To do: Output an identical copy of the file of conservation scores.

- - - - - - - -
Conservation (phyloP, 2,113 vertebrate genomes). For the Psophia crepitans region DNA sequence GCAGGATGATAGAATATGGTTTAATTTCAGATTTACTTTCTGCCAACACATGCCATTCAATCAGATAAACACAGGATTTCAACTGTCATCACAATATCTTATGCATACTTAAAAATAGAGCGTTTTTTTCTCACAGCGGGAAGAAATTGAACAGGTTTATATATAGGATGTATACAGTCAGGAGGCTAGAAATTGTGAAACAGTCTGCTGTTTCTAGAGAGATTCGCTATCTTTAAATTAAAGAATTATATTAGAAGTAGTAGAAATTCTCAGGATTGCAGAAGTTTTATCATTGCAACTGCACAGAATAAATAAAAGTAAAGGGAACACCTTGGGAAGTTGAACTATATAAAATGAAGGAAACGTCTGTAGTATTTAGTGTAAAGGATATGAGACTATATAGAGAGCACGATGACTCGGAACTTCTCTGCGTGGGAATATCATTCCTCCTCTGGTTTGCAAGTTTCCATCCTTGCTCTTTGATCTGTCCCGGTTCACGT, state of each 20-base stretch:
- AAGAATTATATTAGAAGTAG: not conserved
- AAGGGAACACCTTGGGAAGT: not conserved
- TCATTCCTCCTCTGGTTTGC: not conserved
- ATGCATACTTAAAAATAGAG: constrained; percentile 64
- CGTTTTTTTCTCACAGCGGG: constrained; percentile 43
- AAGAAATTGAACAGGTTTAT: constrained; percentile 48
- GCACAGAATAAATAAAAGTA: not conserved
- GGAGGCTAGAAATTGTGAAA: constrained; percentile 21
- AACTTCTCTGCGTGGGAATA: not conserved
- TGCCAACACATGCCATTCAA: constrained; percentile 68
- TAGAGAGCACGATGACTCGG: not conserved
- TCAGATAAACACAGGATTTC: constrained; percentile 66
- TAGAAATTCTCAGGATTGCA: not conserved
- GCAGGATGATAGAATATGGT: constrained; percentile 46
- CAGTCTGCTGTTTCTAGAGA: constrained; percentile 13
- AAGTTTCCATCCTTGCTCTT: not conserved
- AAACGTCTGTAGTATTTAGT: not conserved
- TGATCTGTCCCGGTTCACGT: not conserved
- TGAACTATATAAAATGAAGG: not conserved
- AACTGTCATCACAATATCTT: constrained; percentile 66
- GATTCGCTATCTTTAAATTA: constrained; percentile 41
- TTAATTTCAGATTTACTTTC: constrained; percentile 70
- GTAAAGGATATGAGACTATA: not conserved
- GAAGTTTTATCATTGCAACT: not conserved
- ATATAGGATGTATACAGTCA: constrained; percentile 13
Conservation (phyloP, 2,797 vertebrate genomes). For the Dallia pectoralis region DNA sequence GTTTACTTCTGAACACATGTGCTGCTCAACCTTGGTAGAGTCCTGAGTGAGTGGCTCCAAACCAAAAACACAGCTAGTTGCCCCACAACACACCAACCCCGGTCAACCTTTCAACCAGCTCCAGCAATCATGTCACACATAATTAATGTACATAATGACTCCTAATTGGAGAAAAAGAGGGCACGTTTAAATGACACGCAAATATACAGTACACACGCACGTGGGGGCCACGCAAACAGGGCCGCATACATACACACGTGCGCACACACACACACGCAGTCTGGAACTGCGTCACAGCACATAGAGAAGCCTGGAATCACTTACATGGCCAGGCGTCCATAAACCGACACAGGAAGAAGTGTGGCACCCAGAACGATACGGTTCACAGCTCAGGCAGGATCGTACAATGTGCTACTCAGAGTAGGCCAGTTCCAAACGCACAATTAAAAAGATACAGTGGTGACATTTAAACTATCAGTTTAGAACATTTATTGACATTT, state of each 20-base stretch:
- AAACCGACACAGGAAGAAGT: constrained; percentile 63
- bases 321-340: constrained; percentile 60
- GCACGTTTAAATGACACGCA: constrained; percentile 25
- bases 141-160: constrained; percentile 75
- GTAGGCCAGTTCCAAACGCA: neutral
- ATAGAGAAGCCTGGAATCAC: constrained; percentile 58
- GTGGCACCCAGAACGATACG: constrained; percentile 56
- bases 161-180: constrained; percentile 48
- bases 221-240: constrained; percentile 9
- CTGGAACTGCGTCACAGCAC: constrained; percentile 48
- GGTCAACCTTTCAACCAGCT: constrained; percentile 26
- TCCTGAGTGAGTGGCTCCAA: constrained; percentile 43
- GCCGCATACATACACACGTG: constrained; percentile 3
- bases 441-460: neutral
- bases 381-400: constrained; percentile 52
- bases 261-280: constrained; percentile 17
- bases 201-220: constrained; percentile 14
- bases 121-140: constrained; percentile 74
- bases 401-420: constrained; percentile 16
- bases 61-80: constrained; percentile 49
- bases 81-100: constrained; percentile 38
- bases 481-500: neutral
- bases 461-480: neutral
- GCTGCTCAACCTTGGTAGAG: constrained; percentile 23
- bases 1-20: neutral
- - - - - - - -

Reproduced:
Conservation (phyloP, 2,113 vertebrate genomes). For the Psophia crepitans region DNA sequence GCAGGATGATAGAATATGGTTTAATTTCAGATTTACTTTCTGCCAACACATGCCATTCAATCAGATAAACACAGGATTTCAACTGTCATCACAATATCTTATGCATACTTAAAAATAGAGCGTTTTTTTCTCACAGCGGGAAGAAATTGAACAGGTTTATATATAGGATGTATACAGTCAGGAGGCTAGAAATTGTGAAACAGTCTGCTGTTTCTAGAGAGATTCGCTATCTTTAAATTAAAGAATTATATTAGAAGTAGTAGAAATTCTCAGGATTGCAGAAGTTTTATCATTGCAACTGCACAGAATAAATAAAAGTAAAGGGAACACCTTGGGAAGTTGAACTATATAAAATGAAGGAAACGTCTGTAGTATTTAGTGTAAAGGATATGAGACTATATAGAGAGCACGATGACTCGGAACTTCTCTGCGTGGGAATATCATTCCTCCTCTGGTTTGCAAGTTTCCATCCTTGCTCTTTGATCTGTCCCGGTTCACGT, state of each 20-base stretch:
- AAGAATTATATTAGAAGTAG: not conserved
- AAGGGAACACCTTGGGAAGT: not conserved
- TCATTCCTCCTCTGGTTTGC: not conserved
- ATGCATACTTAAAAATAGAG: constrained; percentile 64
- CGTTTTTTTCTCACAGCGGG: constrained; percentile 43
- AAGAAATTGAACAGGTTTAT: constrained; percentile 48
- GCACAGAATAAATAAAAGTA: not conserved
- GGAGGCTAGAAATTGTGAAA: constrained; percentile 21
- AACTTCTCTGCGTGGGAATA: not conserved
- TGCCAACACATGCCATTCAA: constrained; percentile 68
- TAGAGAGCACGATGACTCGG: not conserved
- TCAGATAAACACAGGATTTC: constrained; percentile 66
- TAGAAATTCTCAGGATTGCA: not conserved
- GCAGGATGATAGAATATGGT: constrained; percentile 46
- CAGTCTGCTGTTTCTAGAGA: constrained; percentile 13
- AAGTTTCCATCCTTGCTCTT: not conserved
- AAACGTCTGTAGTATTTAGT: not conserved
- TGATCTGTCCCGGTTCACGT: not conserved
- TGAACTATATAAAATGAAGG: not conserved
- AACTGTCATCACAATATCTT: constrained; percentile 66
- GATTCGCTATCTTTAAATTA: constrained; percentile 41
- TTAATTTCAGATTTACTTTC: constrained; percentile 70
- GTAAAGGATATGAGACTATA: not conserved
- GAAGTTTTATCATTGCAACT: not conserved
- ATATAGGATGTATACAGTCA: constrained; percentile 13
Conservation (phyloP, 2,797 vertebrate genomes). For the Dallia pectoralis region DNA sequence GTTTACTTCTGAACACATGTGCTGCTCAACCTTGGTAGAGTCCTGAGTGAGTGGCTCCAAACCAAAAACACAGCTAGTTGCCCCACAACACACCAACCCCGGTCAACCTTTCAACCAGCTCCAGCAATCATGTCACACATAATTAATGTACATAATGACTCCTAATTGGAGAAAAAGAGGGCACGTTTAAATGACACGCAAATATACAGTACACACGCACGTGGGGGCCACGCAAACAGGGCCGCATACATACACACGTGCGCACACACACACACGCAGTCTGGAACTGCGTCACAGCACATAGAGAAGCCTGGAATCACTTACATGGCCAGGCGTCCATAAACCGACACAGGAAGAAGTGTGGCACCCAGAACGATACGGTTCACAGCTCAGGCAGGATCGTACAATGTGCTACTCAGAGTAGGCCAGTTCCAAACGCACAATTAAAAAGATACAGTGGTGACATTTAAACTATCAGTTTAGAACATTTATTGACATTT, state of each 20-base stretch:
- AAACCGACACAGGAAGAAGT: constrained; percentile 63
- bases 321-340: constrained; percentile 60
- GCACGTTTAAATGACACGCA: constrained; percentile 25
- bases 141-160: constrained; percentile 75
- GTAGGCCAGTTCCAAACGCA: neutral
- ATAGAGAAGCCTGGAATCAC: constrained; percentile 58
- GTGGCACCCAGAACGATACG: constrained; percentile 56
- bases 161-180: constrained; percentile 48
- bases 221-240: constrained; percentile 9
- CTGGAACTGCGTCACAGCAC: constrained; percentile 48
- GGTCAACCTTTCAACCAGCT: constrained; percentile 26
- TCCTGAGTGAGTGGCTCCAA: constrained; percentile 43
- GCCGCATACATACACACGTG: constrained; percentile 3
- bases 441-460: neutral
- bases 381-400: constrained; percentile 52
- bases 261-280: constrained; percentile 17
- bases 201-220: constrained; percentile 14
- bases 121-140: constrained; percentile 74
- bases 401-420: constrained; percentile 16
- bases 61-80: constrained; percentile 49
- bases 81-100: constrained; percentile 38
- bases 481-500: neutral
- bases 461-480: neutral
- GCTGCTCAACCTTGGTAGAG: constrained; percentile 23
- bases 1-20: neutral